In the sound department, the voice-acting is surprisingly good, and there are some real laugh-out-loud funny moments in the game. The music, however, is completely forgettable.
At some point, I encountered a weird bug: I had been playing the game and decided to reload my save game without exiting, and the game timer was reset. My progress would be there, but instead of saying that I had played for 25 hours 34 minutes and 10 seconds, it looked as if I had just started. Which can actually be a pain in one particular area. To get one of the ‘Excellent’ weapon for a character, you have to let the character in a section for several hours. 7 of them, if I remember correctly. You basically have to let the game running while you go do something else (like, get a night of sleep, a day of work, or watch an entire season of Game of Thrones). You can’t just let him get in, get out, and get right back in. You have to wait a certain amount of time (10 minutes, I think). However, it has to be ten minutes between the time where the character last came out of the section. So, if the time reset between the time the character came out and the time you try to get him to get back in, you are screwed. You have to wait. What I ended up doing was: Look for the the APE script file for that section, decompile it, look at the syntax, figure out what I needed to change to bypass the time limit, recompile the script, put it back in the correct folder, and try again. (While I was at it, I also reduced the required amount of time to spend in the section to 2 minutes, because why not?) This was actually pretty fun, even though the APE script compiler was not easy to find online. I was able to do this since I’m a developer by trade. I don’t think anyone without any kind of programming experience could have done this. I have no idea how widespread this bug is. I don’t think I’ve seen it mentioned anywhere online, but I did encounter it on both my work laptop and my home desktop PC.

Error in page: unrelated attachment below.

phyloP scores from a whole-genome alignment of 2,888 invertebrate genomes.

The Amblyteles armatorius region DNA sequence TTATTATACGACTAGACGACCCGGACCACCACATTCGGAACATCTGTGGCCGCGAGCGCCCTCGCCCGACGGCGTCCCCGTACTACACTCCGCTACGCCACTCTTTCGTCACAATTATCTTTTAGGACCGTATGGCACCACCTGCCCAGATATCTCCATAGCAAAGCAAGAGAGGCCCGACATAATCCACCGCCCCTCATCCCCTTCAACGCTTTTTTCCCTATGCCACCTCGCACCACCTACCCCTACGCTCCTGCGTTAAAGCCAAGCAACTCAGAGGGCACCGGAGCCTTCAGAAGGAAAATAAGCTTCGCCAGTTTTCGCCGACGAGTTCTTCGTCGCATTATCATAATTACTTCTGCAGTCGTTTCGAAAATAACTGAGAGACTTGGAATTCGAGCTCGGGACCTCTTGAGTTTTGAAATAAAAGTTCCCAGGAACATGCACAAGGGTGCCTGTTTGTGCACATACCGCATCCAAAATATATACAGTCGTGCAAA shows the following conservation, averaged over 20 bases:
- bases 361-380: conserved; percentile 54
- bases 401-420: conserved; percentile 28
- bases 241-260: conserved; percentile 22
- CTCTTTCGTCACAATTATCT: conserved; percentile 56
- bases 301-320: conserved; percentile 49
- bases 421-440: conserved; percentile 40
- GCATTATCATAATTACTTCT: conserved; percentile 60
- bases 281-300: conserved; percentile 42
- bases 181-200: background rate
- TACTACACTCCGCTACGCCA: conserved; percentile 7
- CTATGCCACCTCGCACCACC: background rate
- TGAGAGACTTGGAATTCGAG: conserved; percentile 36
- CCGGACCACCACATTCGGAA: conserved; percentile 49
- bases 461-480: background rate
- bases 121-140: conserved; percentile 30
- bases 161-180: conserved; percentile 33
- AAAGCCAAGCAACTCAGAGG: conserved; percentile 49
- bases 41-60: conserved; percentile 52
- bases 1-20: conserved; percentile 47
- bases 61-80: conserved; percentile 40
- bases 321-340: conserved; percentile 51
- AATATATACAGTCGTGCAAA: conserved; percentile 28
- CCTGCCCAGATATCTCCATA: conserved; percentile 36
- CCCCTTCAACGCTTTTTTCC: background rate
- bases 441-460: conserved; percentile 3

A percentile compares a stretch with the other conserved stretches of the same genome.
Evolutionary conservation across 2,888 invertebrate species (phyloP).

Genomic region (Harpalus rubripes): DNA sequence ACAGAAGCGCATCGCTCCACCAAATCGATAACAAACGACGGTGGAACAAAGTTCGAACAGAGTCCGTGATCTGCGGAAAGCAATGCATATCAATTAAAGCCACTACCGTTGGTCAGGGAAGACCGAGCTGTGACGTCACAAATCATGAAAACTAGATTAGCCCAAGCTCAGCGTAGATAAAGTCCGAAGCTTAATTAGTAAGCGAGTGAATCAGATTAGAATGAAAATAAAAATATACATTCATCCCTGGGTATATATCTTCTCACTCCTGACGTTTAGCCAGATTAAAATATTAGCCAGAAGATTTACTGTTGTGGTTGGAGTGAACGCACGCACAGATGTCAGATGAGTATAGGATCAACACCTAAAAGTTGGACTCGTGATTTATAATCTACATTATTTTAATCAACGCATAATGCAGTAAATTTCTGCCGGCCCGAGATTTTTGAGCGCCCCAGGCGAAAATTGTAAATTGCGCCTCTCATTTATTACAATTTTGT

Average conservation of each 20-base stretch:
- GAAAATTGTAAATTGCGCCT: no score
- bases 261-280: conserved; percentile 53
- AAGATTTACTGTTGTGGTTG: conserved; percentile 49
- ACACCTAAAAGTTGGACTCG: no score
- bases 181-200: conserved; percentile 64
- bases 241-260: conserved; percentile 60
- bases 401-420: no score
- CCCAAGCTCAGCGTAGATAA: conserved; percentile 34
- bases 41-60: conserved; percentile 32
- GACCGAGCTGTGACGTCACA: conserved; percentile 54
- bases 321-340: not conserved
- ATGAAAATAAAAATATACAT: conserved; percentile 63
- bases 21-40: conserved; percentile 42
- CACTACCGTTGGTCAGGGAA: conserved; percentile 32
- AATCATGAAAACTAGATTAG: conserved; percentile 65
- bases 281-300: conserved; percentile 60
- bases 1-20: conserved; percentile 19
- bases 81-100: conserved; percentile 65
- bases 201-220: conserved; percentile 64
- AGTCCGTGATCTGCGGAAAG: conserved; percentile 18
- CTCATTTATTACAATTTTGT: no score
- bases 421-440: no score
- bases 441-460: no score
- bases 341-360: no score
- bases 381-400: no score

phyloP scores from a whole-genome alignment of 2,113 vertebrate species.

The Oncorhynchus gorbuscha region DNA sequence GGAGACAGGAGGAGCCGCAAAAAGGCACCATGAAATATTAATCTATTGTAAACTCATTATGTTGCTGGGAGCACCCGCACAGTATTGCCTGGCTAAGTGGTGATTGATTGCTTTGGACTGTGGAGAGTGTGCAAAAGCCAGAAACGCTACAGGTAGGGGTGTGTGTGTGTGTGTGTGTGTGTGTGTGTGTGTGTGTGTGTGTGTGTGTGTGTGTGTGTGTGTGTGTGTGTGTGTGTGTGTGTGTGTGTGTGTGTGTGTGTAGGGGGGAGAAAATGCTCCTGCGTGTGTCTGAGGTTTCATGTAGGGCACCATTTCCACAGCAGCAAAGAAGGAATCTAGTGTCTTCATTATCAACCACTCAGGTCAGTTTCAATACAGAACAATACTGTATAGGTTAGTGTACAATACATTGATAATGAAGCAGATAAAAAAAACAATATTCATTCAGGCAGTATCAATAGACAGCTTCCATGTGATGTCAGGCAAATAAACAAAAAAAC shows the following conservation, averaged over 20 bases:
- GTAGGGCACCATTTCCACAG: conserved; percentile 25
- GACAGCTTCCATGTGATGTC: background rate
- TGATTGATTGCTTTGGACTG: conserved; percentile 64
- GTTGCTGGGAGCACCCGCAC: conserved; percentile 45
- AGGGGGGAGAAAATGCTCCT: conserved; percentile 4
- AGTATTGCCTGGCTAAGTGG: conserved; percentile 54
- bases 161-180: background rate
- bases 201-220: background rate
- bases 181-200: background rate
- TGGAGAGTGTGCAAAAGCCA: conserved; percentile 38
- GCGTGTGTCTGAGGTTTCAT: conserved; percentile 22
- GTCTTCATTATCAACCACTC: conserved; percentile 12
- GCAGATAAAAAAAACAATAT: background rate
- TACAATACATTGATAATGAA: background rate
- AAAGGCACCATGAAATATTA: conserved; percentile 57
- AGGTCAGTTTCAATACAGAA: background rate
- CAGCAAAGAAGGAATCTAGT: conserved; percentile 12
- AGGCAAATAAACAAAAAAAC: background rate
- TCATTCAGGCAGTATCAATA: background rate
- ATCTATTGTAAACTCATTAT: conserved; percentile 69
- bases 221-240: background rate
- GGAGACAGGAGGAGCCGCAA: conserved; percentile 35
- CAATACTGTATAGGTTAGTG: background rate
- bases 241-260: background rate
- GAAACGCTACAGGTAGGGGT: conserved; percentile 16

There is also a bug where one of the toughest (optional) bosses of the game will cause the game to freeze. I tried it. The game froze. I gave up. I did not care enough to go through this long fight again to get an item that makes an easy game even easier (on normal difficulty).
I also encountered a bug where all the photos in my camera were wiped out, while I was trying to complete a sidequest that required me to take photos of small creatures spread out throughout the universe. Luckily, I was able to copy the files (which had not been erased yet) out of my save game folder, and then copy them back, which brought the photos back.
One last quick point: The game’s control scheme is heavily geared towards mouse and keyboard. Having a different control scheme for gamepad would have been cool. (I personally prefer to play while sitting on the couch than in front of my computer monitor.)
Should this game be played? Your mileage may vary. If you want to enjoy the story, I’m sure you can find the cutscenes on YouTube. Watching them will be a lot shorter than having to go through the game and having to suffer through the combat. If you still want to experience this game, then make sure you put the combat on easy. This should make it shorter.